Chapter 1: Waiting for Harper

Chapter 1

Waiting for Harper

18 Week Ultrasound

For the first time in her pregnancy, Jenna Brown showed up for an appointment alone.

She was almost halfway to term at 18 weeks, and she and Stephen had learned that they were having a girl more than a month earlier. Save your time off for when Harper arrives, Jenna told her husband. It’s just a regular checkup.

As an ultrasound technician slid her scope across Jenna’s belly, Jenna heard the sound of Harper’s heartbeat and stared at the black-and-white screen, anxious to see her growing little girl. But the technician stopped and turned off the machine. “Is someone here with you today?” she asked.

Jenna shook her head. She heard the technician say she’d be right back with Jenna’s doctor but also the unspoken words: Something is wrong.

They had found a tiny black spot, the doctor explained, possibly an opening in Harper’s spine. Jenna would need to see a specialist.

The doctor escorted Jenna to the nurse manager’s waiting area, where Jenna tried to whisper into the phone to Stephen without drawing attention. She watched other women rub their own pregnant bellies, pretending not to listen. But Jenna could see it on their faces – pity for her and gratitude that it wasn’t them. 

Stephen rushed from work to meet Jenna at home. The couple filled the next agonizing hour huddled over a computer at their kitchen table, researching. By the time they left to see a specialist at MUSC, they knew that the tiny black spot on the ultrasound could be a much bigger hole, a chasm that separates their daughter from the chance to ever walk, from the ability to control her own bladder and bowels.

When they arrived at MUSC, an ultrasound technician scanned Jenna’s belly once again. This time no one spoke. In that silence, electrified with tension, Jenna felt like she could hear her tears hitting the floor.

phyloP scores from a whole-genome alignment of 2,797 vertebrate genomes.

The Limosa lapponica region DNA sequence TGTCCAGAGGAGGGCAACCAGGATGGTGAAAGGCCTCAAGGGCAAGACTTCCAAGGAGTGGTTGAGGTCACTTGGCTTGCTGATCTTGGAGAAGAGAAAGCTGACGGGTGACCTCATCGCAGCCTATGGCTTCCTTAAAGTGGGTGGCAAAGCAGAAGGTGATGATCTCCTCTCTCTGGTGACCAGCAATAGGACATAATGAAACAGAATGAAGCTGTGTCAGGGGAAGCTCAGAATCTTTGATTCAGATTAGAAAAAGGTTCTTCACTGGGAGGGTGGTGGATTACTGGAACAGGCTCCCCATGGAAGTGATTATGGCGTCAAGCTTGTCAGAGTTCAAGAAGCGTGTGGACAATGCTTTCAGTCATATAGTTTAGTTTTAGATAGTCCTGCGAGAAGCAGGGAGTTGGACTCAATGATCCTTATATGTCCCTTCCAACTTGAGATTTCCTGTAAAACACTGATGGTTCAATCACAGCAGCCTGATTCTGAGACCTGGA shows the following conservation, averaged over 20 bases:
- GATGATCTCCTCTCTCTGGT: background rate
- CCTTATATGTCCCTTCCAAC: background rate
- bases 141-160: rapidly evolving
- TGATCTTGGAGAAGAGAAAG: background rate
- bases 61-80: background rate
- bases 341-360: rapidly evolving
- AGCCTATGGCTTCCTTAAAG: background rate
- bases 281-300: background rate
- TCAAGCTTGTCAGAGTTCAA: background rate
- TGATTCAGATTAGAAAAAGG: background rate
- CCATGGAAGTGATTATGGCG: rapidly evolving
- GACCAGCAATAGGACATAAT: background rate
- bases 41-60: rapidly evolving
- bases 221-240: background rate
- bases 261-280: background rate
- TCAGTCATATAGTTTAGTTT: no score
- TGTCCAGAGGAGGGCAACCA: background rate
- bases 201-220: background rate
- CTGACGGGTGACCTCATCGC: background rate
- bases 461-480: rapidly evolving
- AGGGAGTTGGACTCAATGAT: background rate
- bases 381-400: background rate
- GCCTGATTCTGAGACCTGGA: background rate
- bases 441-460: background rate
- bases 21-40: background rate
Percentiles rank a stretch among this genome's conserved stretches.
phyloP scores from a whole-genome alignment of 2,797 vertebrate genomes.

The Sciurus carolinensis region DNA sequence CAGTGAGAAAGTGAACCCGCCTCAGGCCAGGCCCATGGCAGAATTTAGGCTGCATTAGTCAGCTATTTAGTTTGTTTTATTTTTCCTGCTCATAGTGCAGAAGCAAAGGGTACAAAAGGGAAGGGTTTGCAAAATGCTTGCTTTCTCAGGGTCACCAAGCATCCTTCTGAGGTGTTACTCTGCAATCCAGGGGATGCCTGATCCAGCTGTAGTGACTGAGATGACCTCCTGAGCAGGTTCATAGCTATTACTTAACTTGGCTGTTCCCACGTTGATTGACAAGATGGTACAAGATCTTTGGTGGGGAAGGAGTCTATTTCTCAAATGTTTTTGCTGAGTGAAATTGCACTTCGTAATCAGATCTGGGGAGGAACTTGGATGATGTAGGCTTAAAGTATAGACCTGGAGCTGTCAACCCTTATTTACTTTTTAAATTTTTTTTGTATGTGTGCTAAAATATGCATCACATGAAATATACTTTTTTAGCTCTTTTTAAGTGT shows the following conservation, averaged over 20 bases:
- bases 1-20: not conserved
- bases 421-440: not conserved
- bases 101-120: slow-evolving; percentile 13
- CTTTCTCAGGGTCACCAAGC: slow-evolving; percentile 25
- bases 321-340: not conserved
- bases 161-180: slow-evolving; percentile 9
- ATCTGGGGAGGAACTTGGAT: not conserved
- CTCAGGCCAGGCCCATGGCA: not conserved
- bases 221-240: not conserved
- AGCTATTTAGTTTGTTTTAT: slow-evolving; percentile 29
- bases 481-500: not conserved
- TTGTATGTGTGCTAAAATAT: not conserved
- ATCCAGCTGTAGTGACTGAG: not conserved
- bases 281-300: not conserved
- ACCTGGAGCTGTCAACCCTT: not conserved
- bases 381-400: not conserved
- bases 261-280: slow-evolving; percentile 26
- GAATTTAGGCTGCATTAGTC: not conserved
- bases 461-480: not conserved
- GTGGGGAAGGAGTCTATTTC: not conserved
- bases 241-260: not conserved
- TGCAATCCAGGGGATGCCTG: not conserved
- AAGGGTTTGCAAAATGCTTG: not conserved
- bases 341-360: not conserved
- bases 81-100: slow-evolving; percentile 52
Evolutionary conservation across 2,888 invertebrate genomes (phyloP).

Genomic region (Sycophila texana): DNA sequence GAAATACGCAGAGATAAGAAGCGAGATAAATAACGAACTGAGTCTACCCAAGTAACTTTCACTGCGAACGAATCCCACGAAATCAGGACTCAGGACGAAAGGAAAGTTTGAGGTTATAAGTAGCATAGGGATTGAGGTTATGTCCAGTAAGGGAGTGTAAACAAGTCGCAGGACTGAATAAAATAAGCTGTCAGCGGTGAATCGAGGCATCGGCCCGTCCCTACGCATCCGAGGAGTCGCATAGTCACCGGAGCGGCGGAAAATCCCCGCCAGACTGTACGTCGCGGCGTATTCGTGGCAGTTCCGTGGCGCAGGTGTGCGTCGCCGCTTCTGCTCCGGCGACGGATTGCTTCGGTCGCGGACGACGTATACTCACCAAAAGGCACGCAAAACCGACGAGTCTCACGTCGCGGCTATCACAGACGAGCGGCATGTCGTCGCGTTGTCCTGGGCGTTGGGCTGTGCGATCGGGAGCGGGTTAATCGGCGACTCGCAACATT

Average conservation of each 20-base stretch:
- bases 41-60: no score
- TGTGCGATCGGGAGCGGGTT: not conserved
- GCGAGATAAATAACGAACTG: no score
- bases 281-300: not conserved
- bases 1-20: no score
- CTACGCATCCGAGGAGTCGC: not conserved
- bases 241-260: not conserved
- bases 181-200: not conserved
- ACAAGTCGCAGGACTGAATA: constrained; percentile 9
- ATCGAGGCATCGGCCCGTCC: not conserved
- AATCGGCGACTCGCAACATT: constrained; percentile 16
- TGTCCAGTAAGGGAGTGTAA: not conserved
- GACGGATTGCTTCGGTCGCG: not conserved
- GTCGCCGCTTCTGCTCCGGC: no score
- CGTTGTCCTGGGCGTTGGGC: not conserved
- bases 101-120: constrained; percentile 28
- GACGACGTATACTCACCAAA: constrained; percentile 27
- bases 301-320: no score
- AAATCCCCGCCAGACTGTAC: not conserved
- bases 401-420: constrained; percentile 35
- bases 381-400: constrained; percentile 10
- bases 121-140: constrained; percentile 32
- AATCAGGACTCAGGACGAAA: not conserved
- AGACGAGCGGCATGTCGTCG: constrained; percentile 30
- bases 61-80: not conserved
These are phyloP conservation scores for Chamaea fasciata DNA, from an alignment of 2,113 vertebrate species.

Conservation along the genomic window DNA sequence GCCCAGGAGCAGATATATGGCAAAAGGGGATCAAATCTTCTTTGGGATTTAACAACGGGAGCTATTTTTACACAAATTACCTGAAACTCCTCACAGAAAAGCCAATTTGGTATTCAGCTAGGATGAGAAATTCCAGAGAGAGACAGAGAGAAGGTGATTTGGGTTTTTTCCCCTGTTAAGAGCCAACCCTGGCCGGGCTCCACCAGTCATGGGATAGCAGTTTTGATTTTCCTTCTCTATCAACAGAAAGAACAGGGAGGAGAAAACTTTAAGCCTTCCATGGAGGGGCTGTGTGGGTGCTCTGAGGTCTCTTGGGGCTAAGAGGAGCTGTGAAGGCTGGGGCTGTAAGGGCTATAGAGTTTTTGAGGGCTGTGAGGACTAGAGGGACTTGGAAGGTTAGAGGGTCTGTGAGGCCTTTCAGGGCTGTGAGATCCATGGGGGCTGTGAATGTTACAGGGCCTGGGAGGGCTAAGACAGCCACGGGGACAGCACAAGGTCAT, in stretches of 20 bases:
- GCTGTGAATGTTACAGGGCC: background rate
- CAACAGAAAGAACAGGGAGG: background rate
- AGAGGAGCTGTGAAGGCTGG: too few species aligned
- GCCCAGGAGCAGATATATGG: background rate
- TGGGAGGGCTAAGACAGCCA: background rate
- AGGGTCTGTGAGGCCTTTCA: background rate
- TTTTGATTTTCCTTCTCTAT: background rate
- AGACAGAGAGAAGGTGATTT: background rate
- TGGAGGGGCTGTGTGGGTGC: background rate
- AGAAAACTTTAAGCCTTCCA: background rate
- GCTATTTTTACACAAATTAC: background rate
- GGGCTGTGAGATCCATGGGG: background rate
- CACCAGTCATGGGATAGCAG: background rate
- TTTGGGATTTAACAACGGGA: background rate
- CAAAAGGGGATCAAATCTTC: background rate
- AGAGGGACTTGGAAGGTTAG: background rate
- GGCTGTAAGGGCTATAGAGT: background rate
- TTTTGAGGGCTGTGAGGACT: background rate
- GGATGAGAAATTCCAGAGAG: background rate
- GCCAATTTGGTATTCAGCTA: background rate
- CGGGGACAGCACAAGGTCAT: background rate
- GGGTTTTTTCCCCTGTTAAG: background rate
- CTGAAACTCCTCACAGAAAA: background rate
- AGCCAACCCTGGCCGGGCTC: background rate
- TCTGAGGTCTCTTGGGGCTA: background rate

The technician escorted the Browns to a genetic counselor, who confirmed that Harper had myelomeningocele spina bifida, the most severe form of the defect in which a portion of the spinal cord protrudes from the baby’s back. They wouldn’t know the extent of her complications until birth. And even then, they wouldn’t know for sure until she started making -- or missing -- developmental milestones.

For two days, Stephen and Jenna locked themselves in their house, red-eyed and tossing around what-ifs over cold plates of food, unable to eat. They had planned and tried for this baby. And by now, with Jenna’s bump beginning to show more and more each day, they’d made the mental transition into parenthood. They were a family of three, and they wanted to make the best choices for their little girl.

They had two treatment options: Attempt surgery in utero at a specialty hospital in Philadelphia, or wait until Harper’s birth for a spinal repair one day after delivery. Every discussion emphasized the meager time they had to decide. Each conversation woke them from the happy haze of pregnancy and returned them to the daunting reality of Harper’s diagnosis and all its unknowns.

At the end of the two days, they called over their family and told them all at once: They were going to Philadelphia.